The “Fuller Sense” of Scripture

Consider for a moment the following selection from the Scriptures. It contains God’s famous promise to David to establish an eternal covenant with one of David’s descendants:

The LORD spoke to Nathan and said:
“Go, tell my servant David. . . .
‘When your time comes and you rest with your ancestors,
I will raise up your heir after you, sprung from your loins,
and I will make his kingdom firm.
It is he who shall build a house for my name.
And I will make his royal throne firm forever.
I will be a father to him,
and he shall be a son to me.’” (2 Sm 7:4-5a, 12-14a)

David’s famous son was Solomon, and Solomon did, in fact, build the first temple in Jerusalem after his father death. So this passage literally seems to be referring to Solomon. But does it?

Note the promises. Along with “it is he who shall build a house for my name,” we also find these three in particular:

(1) I will make his kingdom firm.
(2) I will make his royal throne firm forever.
(3) I will be a father to him, and he shall be a son to me.

The problem with applying these promises to Solomon is that, although his kingdom was firm during his life, it split into the northern and southern kingdoms after his death, seemingly rendering the promise to “make his [David or Solomon’s] throne firm forever” empty. So too, after the kingdom was divided in this way, the northern kingdom of Israel would eventually fall to the Assyrians in 722 B.C.; the southern kingdom of Judah would similarly fall to the Babylonians in 598 B.C. Thus neither the kingdom nor the royal throne seems to have been “made firm” forever – indeed, not much longer than after the death of Solomon himself.

As for the promise that “I will be a father to him, and he shall be a son to me,” Solomon was renowned in the Scriptures for his wisdom, but also for his sins – one of the most egregious being his idolatry, the Scriptures telling us that he had taken hundreds of foreign wives, along with even more concubines, and had built hundreds of shrines to their gods in Jerusalem. Not exactly the actions of a faithful son showing obedience to his heavenly Father.

Entry of Christ into Jerusalem by Pietro Lorenzetti, c. 1320 [Basilica inferiore di San Francesco d’Assisi, Assisi]

What great exegetes such as St. Jerome and St. Thomas would tell us is that there are things in the text of 2 Samuel 7 that clearly seem to “exceed the condition of the event” – the “event,” in this instance, being Solomon’s kingdom and its aftermath. These promises were only truly fulfilled, they would tell us, with the coming of Christ, when with the incarnation, death, resurrection, and ascension to the right hand of the Father, He (a) established the “kingdom of God”; (b) “made his royal throne firm forever” in heaven; and (c) as the Son of God, perfectly realized the promise that God would be “father to him, and he shall be son to me.”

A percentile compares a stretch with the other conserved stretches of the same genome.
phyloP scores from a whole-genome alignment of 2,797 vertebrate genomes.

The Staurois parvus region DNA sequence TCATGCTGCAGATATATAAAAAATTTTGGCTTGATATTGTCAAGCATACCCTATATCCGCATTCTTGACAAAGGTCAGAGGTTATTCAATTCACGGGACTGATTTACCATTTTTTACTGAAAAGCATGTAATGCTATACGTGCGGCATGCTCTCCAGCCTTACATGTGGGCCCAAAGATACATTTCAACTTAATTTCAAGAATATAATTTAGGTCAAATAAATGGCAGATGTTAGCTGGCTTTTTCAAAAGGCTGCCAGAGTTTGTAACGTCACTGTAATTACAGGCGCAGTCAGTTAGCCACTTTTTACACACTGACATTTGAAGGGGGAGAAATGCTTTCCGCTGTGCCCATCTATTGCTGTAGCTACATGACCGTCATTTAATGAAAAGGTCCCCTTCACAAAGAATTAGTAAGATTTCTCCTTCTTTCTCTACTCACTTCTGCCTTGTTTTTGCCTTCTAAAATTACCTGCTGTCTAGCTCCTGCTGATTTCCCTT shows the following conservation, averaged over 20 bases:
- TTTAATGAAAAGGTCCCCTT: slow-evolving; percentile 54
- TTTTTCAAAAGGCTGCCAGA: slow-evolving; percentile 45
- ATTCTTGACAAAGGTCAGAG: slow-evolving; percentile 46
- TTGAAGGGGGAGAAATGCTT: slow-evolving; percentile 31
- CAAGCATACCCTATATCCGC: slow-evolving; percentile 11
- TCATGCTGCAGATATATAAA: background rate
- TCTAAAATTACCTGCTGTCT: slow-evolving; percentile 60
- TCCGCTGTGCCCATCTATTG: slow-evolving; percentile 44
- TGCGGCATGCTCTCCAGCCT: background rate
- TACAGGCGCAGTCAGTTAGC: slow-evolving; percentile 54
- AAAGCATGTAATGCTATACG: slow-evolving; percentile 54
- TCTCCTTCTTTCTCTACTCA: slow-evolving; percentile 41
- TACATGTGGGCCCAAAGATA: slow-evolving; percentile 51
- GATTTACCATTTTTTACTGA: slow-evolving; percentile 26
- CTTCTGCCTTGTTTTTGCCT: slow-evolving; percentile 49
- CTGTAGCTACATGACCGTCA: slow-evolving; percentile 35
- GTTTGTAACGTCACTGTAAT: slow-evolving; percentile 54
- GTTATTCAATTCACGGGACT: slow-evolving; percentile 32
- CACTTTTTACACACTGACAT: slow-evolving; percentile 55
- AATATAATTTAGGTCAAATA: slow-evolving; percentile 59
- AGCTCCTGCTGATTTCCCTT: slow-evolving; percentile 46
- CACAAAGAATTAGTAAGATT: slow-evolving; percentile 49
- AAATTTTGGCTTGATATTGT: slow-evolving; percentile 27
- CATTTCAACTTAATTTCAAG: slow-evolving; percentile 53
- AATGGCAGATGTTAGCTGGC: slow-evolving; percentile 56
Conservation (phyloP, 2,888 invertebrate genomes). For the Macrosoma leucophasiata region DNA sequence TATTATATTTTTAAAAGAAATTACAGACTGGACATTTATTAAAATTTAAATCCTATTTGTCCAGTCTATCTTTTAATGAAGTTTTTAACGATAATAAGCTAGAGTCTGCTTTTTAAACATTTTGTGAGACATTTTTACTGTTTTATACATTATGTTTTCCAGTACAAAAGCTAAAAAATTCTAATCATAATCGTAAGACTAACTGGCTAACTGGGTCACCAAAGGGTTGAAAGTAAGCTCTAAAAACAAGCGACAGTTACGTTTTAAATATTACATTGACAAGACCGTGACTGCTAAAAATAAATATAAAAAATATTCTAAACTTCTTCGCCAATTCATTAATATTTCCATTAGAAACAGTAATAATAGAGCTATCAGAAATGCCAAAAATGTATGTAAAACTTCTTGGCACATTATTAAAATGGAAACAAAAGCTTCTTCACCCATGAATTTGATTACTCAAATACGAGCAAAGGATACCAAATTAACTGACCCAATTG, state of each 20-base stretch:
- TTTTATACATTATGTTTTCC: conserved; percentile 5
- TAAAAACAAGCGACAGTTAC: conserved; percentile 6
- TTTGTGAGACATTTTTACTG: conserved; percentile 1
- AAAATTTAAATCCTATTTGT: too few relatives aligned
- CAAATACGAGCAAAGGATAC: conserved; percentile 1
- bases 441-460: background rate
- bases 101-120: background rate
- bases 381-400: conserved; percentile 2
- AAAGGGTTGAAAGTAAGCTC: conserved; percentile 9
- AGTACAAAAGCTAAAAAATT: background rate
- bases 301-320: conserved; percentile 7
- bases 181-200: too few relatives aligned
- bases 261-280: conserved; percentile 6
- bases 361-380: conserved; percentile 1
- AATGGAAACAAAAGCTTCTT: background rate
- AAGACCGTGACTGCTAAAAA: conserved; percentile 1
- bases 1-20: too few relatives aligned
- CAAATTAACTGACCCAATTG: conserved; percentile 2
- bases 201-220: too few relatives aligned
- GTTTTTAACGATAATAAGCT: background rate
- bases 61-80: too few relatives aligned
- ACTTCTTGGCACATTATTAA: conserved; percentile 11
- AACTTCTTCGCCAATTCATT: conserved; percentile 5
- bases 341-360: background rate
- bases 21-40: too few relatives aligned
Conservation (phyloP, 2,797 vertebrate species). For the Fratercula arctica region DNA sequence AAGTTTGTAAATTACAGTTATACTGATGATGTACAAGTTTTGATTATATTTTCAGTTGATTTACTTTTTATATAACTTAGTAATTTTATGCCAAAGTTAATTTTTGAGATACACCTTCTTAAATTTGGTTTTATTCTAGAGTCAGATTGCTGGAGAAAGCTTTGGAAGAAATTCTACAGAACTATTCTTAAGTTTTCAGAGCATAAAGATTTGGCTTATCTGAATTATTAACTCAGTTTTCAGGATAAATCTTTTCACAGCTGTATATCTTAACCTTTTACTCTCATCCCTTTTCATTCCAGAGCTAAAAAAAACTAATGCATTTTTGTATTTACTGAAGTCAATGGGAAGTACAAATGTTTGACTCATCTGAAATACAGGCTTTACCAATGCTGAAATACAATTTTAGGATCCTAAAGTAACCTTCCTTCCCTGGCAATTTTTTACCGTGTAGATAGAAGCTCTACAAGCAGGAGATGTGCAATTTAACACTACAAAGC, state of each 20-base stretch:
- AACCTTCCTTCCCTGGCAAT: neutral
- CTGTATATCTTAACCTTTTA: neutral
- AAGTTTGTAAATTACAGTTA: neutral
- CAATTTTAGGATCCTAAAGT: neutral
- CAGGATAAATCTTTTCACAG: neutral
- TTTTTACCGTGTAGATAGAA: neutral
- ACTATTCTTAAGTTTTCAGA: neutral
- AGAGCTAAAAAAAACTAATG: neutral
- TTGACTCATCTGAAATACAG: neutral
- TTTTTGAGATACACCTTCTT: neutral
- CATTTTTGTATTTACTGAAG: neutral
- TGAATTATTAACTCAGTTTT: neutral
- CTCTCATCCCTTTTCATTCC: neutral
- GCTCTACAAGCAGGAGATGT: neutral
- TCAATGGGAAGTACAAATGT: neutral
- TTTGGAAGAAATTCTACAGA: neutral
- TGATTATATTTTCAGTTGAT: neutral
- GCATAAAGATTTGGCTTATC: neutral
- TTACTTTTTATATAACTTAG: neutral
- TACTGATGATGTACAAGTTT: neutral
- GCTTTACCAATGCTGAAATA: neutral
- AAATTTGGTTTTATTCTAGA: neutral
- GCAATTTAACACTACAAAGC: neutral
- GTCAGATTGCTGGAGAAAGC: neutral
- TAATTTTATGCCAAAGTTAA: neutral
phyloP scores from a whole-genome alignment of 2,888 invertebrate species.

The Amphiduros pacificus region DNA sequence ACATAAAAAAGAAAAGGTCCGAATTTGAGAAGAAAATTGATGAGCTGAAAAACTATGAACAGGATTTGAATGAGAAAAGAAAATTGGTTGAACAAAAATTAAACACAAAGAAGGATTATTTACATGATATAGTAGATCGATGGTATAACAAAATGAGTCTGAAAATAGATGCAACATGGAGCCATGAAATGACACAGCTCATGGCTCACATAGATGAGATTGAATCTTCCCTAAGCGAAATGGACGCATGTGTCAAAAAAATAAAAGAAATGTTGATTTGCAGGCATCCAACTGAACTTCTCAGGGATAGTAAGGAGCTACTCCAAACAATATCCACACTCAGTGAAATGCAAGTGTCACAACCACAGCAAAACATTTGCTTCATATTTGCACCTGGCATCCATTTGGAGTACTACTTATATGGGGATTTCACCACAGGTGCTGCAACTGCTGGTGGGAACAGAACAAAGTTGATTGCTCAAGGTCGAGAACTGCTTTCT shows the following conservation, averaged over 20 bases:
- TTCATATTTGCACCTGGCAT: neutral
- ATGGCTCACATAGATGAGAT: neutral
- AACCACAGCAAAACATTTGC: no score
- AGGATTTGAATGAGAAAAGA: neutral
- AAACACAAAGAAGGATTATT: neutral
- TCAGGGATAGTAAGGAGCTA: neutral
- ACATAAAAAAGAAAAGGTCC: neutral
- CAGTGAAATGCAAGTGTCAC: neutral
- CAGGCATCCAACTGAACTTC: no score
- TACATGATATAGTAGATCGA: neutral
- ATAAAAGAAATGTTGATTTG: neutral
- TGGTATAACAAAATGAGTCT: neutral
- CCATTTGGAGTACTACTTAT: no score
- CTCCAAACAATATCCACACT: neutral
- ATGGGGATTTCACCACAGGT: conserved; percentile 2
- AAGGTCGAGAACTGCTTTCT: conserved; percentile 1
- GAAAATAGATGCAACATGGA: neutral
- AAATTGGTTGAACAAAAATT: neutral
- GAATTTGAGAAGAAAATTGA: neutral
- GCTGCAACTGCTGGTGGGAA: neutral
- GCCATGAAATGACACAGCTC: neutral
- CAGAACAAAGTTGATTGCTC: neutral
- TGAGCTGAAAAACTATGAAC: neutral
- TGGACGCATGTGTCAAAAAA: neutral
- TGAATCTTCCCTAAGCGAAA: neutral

The prophet who wrote 2 Samuel 7 may have had Solomon in mind, or perhaps he had no idea who he might be referring to. We don’t know. But exegetes such as St. Jerome and St. Thomas believed that the prophetic writer, whoever he was, was working as the instrument of the Holy Spirit who knew the full truth to which the words should be referred.

Solomon did build a temple, and he did reign as king. But these were all imperfect foretastes of the one in whom the promise is realized fully. Thus instead of claiming, as the fifth-century Antiochene exegete Theodore of Mopsuestia had done, that the text literally refers to Solomon and only allegorically refers to Christ – a position that was condemned at the Second Council of Constantinople in 553 A.D. – Thomas Aquinas, following Jerome, will say that the text literally, most properly, refers to Christ: its promises are only fulfilled in Him.

It’s not that they make absolutely no reference to Solomon, but they refer to him only inchoately, imperfectly, as a prefiguration of Christ. “These words should be explained,” says St. Thomas, “as being about the kingdom of Solomon insofar as it is a symbol of the Kingdom of Christ in which all the things said there will be fulfilled.”

This is worth remembering if someone tells you that the passage in Isaiah 7:14 prophesying that “a Virgin will conceive and bear a son” does not refer to Christ’s birth, or that the “suffering servant” passages in Isaiah are not really about Jesus.

He was spurned and avoided by men,
a man of suffering, knowing pain,
Like one from whom you turn your face,
spurned, and we held him in no esteem.
Yet it was our pain that he bore,
our sufferings he endured.
We thought of him as stricken,
struck down by God and afflicted,
But he was pierced for our sins,
crushed for our iniquity.
He bore the punishment that makes us whole,
by his wounds we were healed.

What is the “literal sense” of this text? This is not always as easy as people seem to think; which is why it’s good that we have saints like Jerome and Thomas to help guide us. Are these words really about Jesus and about what He did for us? Is His journey to the cross really the fulfillment of this prophecy? Did God really know centuries before the event what He would do in and through Christ?

You’d better believe it. This was a love so great He knew the moment Adam fell. The happy ending of the story was never in doubt. It’s only our part in the story that’s still to be worked out. All we have to do is follow Mary’s example and say yes.

Randall B. Smith is a Professor of Theology at the University of St. Thomas in Houston, Texas. His latest book is From Here to Eternity: Reflections on Death, Immortality, and the Resurrection of the Body.